Although the preceding statement is incredible, we shall support it with specific statutory cites.
The reader can then draw his own conclusions.Let us begin with an analogy:
Two people, whom we’ll call Mr. White and Mr. Brown,agree to a business arrangement:
Mr. White, who produces a certain kind of widget,agrees to sell 100 of these widgets to Mr. Brown.
In the agreement, Mr. White promisesMr. Brown that the widgets will perform a certain function.
After the sale, Mr. Browndiscovers that the widgets do not perform the requisite function.
Mr. Brown angrily tellsMr. White that the widgets have failed to perform as advertised.
He then threatens to sueMr. White if he does not make good on the deal.
It is clear that the two men cannot reachan agreement. A lawsuit is imminent.
Mr. White then suggests to Mr. Brown that,instead of going to court, they go to arbitration. Mr. Brown agrees.
But there is onesimple thing that Mr. White has neglected to mention: in the state in which both menlive, a statute exists that permits
Mr. White to offer the arbiter a “cash award”, sinceMr. White owns the arbitration company, and furthermore, another statute exists thatMr. White’s arbitration company is the only arbitration company lawfully permitted todo business in this state.
However, still another statute exists that states that, should Mr.Brown, or anyone other than Mr. White, attempt to offer the arbiter a cash award i.e. a bribe, he will have committed a felony.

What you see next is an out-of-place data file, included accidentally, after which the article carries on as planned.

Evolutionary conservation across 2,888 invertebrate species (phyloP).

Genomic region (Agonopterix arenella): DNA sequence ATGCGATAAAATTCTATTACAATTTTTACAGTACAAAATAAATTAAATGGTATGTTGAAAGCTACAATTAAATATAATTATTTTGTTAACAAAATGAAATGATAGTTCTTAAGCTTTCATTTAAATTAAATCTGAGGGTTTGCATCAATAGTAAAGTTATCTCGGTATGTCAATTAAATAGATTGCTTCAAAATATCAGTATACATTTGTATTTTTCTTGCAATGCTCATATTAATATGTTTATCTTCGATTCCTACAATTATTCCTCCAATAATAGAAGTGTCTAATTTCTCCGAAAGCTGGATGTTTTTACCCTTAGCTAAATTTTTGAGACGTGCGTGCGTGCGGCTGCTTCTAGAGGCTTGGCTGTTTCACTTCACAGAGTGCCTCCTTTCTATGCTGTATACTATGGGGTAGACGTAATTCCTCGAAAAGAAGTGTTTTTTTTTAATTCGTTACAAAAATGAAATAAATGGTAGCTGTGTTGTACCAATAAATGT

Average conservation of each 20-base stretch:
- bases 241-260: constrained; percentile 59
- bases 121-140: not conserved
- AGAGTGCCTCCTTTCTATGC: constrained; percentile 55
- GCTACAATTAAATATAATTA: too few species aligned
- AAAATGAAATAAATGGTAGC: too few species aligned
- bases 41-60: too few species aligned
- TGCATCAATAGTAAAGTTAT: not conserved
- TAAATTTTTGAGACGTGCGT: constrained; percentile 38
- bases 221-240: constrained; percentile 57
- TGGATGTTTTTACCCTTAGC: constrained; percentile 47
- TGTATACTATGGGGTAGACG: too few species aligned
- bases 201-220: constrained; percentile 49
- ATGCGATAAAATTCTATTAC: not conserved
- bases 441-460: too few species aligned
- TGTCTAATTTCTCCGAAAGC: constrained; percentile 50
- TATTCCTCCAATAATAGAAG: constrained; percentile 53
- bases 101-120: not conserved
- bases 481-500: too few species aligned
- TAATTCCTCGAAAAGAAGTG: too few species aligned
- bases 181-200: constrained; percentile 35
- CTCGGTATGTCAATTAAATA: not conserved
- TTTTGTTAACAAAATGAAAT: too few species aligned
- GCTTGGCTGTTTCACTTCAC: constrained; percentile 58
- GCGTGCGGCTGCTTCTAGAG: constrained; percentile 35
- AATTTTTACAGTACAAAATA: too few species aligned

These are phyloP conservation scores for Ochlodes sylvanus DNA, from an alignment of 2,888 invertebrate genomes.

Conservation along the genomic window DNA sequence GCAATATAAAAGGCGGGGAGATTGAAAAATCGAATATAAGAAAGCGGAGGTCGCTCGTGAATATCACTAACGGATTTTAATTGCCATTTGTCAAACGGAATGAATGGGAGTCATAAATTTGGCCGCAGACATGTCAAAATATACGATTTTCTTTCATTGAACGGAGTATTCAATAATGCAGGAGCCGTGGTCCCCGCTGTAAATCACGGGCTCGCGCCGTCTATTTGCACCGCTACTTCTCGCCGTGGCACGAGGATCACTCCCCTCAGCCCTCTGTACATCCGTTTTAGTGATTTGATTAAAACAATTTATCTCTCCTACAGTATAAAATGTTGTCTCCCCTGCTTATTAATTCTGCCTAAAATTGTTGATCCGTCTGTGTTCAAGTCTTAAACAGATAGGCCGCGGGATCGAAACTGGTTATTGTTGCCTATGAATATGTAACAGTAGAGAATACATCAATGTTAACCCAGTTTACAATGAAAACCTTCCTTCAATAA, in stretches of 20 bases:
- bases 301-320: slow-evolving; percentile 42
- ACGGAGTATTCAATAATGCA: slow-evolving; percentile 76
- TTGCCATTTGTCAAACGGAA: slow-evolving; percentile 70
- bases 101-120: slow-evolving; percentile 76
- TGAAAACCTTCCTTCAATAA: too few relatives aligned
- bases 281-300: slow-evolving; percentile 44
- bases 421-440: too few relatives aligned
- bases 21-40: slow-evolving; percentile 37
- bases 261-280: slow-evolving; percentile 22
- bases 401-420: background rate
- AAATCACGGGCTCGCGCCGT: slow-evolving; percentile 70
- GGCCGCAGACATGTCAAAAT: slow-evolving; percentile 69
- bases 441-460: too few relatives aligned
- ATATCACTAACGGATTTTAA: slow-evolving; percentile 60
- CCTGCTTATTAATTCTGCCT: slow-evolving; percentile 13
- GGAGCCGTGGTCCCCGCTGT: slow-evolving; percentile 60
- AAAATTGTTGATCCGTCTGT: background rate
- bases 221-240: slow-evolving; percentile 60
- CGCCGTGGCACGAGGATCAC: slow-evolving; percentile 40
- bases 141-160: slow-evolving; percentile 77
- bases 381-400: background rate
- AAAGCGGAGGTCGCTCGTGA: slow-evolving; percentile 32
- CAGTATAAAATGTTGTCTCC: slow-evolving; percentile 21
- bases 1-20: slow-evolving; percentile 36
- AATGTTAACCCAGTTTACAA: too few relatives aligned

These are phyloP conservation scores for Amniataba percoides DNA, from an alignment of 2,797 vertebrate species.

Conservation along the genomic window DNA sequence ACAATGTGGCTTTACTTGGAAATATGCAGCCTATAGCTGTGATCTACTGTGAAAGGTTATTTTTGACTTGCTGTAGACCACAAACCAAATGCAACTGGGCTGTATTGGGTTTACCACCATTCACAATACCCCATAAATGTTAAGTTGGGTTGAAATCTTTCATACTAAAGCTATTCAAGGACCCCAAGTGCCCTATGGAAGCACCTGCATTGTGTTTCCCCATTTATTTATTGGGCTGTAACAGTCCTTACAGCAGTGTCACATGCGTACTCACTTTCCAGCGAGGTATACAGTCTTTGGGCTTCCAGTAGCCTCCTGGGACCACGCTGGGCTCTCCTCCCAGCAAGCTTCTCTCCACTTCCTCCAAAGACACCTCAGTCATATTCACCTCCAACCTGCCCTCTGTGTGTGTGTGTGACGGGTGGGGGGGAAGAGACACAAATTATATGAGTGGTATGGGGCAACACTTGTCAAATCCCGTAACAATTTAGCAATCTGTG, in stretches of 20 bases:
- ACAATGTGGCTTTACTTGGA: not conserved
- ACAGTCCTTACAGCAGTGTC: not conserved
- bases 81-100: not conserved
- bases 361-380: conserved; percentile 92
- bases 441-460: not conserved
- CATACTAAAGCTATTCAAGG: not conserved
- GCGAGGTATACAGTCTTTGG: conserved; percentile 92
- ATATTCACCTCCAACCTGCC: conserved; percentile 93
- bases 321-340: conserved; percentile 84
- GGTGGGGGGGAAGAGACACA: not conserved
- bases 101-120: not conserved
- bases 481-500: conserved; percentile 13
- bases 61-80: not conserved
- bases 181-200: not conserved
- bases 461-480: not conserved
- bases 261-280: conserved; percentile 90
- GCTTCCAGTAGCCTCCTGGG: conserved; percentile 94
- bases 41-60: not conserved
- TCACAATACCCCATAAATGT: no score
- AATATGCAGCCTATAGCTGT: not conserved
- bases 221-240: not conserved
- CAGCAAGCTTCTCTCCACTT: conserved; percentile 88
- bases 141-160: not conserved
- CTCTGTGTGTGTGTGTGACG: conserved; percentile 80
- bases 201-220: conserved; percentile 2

Does this scenario sound fair?
Does the arbiterhave “independence”?
Is the arbiter encouraged by this set-up to have “integrity”?
Whatare the chances of the arbiter’s making a truly fair ruling, or that Mr. Brown will receive a“fair trial”?
As ridiculous as the previous scenario sounds, the potential for this same set-up exists instatute for the Federal Judiciary.
We shall attempt to lead you, the reader, through themaze of federal statutes which, when added together, provides ample evidence that thestrong potential for one-side bribery exists in statute from the federal government to itsemployees, U.S. District Court Judges.
Let us start with Title 5 of the United States Code (USC) - “Government Organization andEmployees” - Part III (Employees), Subpart C (Employee performance) Chapter 45(Incentive Awards) Subchapter I(Awards for Superior Accomplishments) Section 4502.
This section of Title 5 reveals that government employees can receive “cash awards” fromtheir employer of up to $25,000.00:“(a) Except as provided by subsection (b) of this section, a cash award under thissubchapter [5 USCS §§ 4501 et seq.] may not exceed $10,000.“(b) When the head of an agency certifies to the Office of Personnel Managementthat the suggestion, invention, superior accomplishment, or other meritoriouseffort for which the award is proposed is highly exceptional and unusually